…mega-regions have replaced the nation-state as the economic drivers of the global economy. These are places like Bos-Wash (the Boston-New York-Washington corridor), Chi-Pitts (running from Chicago through Detroit and Cleveland and over to Pittsburgh), Nor-Cal (around San Francisco and the Silicon Valley), Cascadia (which stretches from Portland through Seattle and Vancouver), Europe’s Am-Burs-Twerp (from Amsterdam to Brussels and Antwerp), Lon-Leed-Chester (around London) and Asia’s greater Tokyo, Seoul and Shanghai.
Clunky sounding or not, the 10 largest mega-regions account for 43 percent of the planet’s economic activity and more than half of its patented innovations and star scientists. They generate all those pioneering breakthroughs while housing only 6.5 percent of the planet’s population. And to take an even broader overhead view, the top 40 mega-regions produce 66 percent of the world’s economic activity and more than 80 percent of its patented innovations and most-cited scientists, still while being home to just 18 percent of the world’s population.
Tor-Buff-Chester is one of the world’s very biggest mega-regions, bigger than the San Francisco-Silicon Valley megaregion, Greater Paris, Hong Kong and Shanghai, and more than twice the size of Cascadia in the Pacific Northwest. Its economic might is equivalent to more than half of all of Canada’s. If it were its own country, it would number among the 16 biggest in the world, with economic output bigger than that of Sweden, the Netherlands or Australia.
Being able to run a great think tank — the Martin Rotman Prosperity Institute — in this great mega-region is what moved me back to it. I know both Buffalo and Toronto pretty well. During my time in Buffalo, I endured some large snowstorms, lived in the terrific Elmwood neighborhood, ate my share of real chicken wings and beef on weck and took in as many Bills and Sabres games as I could.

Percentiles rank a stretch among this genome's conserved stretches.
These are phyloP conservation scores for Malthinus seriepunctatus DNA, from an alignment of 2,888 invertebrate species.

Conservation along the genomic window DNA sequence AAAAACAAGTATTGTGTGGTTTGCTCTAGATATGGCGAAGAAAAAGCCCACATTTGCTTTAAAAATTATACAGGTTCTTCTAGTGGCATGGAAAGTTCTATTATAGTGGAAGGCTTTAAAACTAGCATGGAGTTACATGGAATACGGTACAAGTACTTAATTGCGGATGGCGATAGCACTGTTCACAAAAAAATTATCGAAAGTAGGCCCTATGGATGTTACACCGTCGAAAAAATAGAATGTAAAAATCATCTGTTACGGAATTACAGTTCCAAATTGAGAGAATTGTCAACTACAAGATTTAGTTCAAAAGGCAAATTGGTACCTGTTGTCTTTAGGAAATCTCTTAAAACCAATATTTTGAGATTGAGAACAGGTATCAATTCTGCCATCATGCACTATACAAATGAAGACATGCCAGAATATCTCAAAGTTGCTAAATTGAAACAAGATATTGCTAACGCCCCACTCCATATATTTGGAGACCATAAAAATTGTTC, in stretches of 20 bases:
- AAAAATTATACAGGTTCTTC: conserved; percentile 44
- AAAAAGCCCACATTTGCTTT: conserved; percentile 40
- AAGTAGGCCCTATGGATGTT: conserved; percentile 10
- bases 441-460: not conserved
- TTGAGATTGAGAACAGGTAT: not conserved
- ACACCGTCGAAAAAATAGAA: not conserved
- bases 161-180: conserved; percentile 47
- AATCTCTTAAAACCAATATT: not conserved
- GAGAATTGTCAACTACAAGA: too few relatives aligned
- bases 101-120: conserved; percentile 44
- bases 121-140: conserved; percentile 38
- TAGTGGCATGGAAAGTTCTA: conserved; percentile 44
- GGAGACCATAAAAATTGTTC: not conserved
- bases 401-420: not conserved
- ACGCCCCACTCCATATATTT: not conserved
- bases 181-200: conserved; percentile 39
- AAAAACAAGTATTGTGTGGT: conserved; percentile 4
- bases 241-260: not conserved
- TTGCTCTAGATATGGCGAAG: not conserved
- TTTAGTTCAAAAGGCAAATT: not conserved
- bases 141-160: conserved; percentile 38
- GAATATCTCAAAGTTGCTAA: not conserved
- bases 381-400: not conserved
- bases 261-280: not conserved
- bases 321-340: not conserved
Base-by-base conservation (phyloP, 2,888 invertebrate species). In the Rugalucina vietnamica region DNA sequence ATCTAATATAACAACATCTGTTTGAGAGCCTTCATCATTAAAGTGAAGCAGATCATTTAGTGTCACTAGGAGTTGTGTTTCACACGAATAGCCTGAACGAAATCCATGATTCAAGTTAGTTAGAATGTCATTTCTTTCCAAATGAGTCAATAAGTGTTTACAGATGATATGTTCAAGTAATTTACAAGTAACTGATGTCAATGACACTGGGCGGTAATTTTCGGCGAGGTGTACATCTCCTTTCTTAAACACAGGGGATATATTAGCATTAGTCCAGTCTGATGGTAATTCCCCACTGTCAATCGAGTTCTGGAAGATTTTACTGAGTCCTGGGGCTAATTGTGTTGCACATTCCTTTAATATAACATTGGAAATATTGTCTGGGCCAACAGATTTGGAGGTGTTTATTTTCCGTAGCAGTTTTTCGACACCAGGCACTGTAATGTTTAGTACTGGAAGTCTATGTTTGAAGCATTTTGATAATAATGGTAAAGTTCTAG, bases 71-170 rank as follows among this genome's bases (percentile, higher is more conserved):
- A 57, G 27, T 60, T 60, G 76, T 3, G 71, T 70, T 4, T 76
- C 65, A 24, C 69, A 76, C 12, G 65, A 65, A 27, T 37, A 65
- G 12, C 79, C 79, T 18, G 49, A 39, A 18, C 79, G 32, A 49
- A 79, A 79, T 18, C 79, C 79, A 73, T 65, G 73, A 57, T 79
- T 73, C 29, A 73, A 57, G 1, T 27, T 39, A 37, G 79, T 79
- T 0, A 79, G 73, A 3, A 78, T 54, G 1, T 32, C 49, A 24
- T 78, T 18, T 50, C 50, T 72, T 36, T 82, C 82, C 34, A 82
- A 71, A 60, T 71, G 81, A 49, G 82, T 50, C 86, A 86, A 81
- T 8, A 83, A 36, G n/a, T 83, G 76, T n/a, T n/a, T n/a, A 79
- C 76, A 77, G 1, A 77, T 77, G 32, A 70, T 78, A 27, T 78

At that time, Buffalonians always would remind me of how, during the 1940s, ’50s and ’60s, it was Buffalo with its manufacturing muscle and exciting downtown that was the more energetic, stronger city while Toronto rolled up the sidewalks at 10 p. m.
Times change, and these days Toronto has become the engine of the mega-region. Greater Toronto is growing at a fantastic clip, adding thousands of immigrants and 115,000 people a year. But it’s also clear that Buffalo’s economic hemorrhaging has stabilized. Despite shedding 17 percent of its manufacturing jobs between 2001 and 2005, the region’s manufacturing sector actually expanded its output by 3.5 percent, according to a study by UB’s Institute for Local Governance and Regional Growth. The same report shows an increase in creative-class jobs in information technology, financial and business services, which I define as ones where people use their minds to create economic value.
Not only is Toronto growing, it isn’t resting on its laurels. One can whine all day about Canada’s socialism, cleanliness, friendliness, and aggressive drivers, but does Buffalo have an agenda for prosperity? Does Rochester? Or are we on the US side of this mega-region satisified instead to harken back to the good ol’ days of Xerox and Kodak; of GM and Bethlehem Steel?
They plan for growth. We beg for stasis.
In any event, setting aside the completely different mindsets when it comes to growth and prosperity, Buffalo needs to re-focus its gaze in many ways. We need to stop wringing our hands over past mistakes and instead develop a plan to learn from them and avoid making similar ones in the future. We need to – and I admit I’m the biggest culprit of this – stop whining about Albany this and Albany that, and start looking beyond Albany – start looking beyond downstate’s comparative prosperity and figure out a roadmap to Western New York’s return to prosperity.
Look forwards, not backwards.
We need to look to Toronto, look to Rochester, look to the Southern Tier, look to Erie, and realize that the megaregion has much to offer. The border is an impediment to this, but it is not insurmountable. There are small, symbolic ways to begin the mental integration of this mega-region right now. It’s things like when Skybus was going to call the Niagara Falls International Airport “Toronto/Niagara” on its website. It’s things like the Bills playing a few games in Toronto or the Sabres playing a few games in Rochester. There is so much potential within a 100 mile radius of the city of Buffalo, as the epicenter of the mega-region Florida talks about.
We just need to start tapping it, and develop a plan to integrate the region.